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How This Mom Saves $5,000 a Year on Groceries With Her Smartphone

Feeding five daughters on a budget is a full-time job. But one mom has found a way to slash her grocery bill just by using smartphone apps.
Food and rent prices increased last month, offsetting lower gasoline prices, the Labor Department says.
A.J. Wynne loads groceries onto the belt as his mother Becky Wynne holds baby Henry, at a Giant store in Silver Spring, Md. Food and rent prices increased last month, offsetting lower gasoline prices, the Labor Department says.Jacquelyn Martin / ASSOCIATED PRESS

How would you like to slash your grocery bill by $5,000 a year - just by shopping with your smartphone?

For Jenny Martin and her husband, feeding five daughters on a budget is a full-time job.

"It can be a little overwhelming to keep enough food stocked in the pantry and fridge, to handle, ‘Mama I'm hungry!’ all the time!” Martin told NBC News.

To help cut down on the family's annual grocery budget, she turned to one of the many new mobile apps that claim to cut grocery bills in half. With these apps, Martin said her family can save as much as $5,000 a year.

The average family of four spends about $250 a week on groceries, but savings experts say much of that can be cut down with new mobile phone applications.

"For our family of seven, a weekly budget for us is now $75 or less,” Martin told NBC News.

Some of the most popular deal apps include: SavingStar, iBotta, Checkout51, and MobiSave.

Martin took NBC News on a shopping trip to show first hand how she saves money. At the register, her original total for 16 items came out to $47.25. But, using mobile apps, she saved $37.00. Her final total was just $10.30.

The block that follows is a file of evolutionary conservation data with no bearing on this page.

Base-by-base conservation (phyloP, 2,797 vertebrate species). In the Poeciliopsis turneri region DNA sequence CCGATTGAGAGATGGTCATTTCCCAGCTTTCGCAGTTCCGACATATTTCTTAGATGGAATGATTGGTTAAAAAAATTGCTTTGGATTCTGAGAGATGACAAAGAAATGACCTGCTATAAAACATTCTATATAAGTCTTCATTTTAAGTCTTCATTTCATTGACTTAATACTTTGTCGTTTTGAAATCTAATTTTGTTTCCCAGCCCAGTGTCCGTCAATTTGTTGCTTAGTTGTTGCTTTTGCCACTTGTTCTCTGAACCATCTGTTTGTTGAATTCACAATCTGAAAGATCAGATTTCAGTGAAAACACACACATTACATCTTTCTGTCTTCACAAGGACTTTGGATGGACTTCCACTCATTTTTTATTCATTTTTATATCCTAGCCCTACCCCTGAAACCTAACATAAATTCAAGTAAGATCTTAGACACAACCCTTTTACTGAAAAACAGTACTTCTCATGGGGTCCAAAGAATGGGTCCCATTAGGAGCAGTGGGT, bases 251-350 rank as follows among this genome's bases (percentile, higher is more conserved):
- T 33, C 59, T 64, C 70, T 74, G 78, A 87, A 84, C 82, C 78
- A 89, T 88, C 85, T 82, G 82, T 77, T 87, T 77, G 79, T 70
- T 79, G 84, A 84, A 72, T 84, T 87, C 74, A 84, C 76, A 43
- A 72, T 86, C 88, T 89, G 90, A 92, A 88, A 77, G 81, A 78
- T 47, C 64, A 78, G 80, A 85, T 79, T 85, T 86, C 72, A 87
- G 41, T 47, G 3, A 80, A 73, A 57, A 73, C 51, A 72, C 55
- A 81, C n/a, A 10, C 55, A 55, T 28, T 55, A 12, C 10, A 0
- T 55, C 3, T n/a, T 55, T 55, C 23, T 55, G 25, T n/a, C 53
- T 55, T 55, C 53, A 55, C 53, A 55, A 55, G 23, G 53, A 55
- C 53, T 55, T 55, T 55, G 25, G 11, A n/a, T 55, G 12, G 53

However, securing such savings does take time, Martin admitted.

"For me to get together a big shopping trip, I will usually spend about 45 minutes making sure I have the mobile apps lined up and sales lined up,” she said.

And, privacy experts warn that these mobile deals come at a price: Like most apps, electronic coupon services collect personal information about your shopping and social media habits.

"Typically what they're doing is collecting data from consumers and repackaging and reselling that information to retailers," says Lauren Lyons Cole, money editor at Consumer Reports. “As a consumer, you want to consider the value of that to you before you start using one of these apps - and if it's not worth the amount that you're saving, take the app off your smartphone.”

Martin is such a believer, she's started a website to share tips with other families.

Her biggest advice for families is to start small.

“Focus on the things that you regularly purchase," she advised. "Don't feel like you need to run out and grab things you wouldn't normally grab, but focus on them when they're on sale, and then start to pair in all those offers that we have."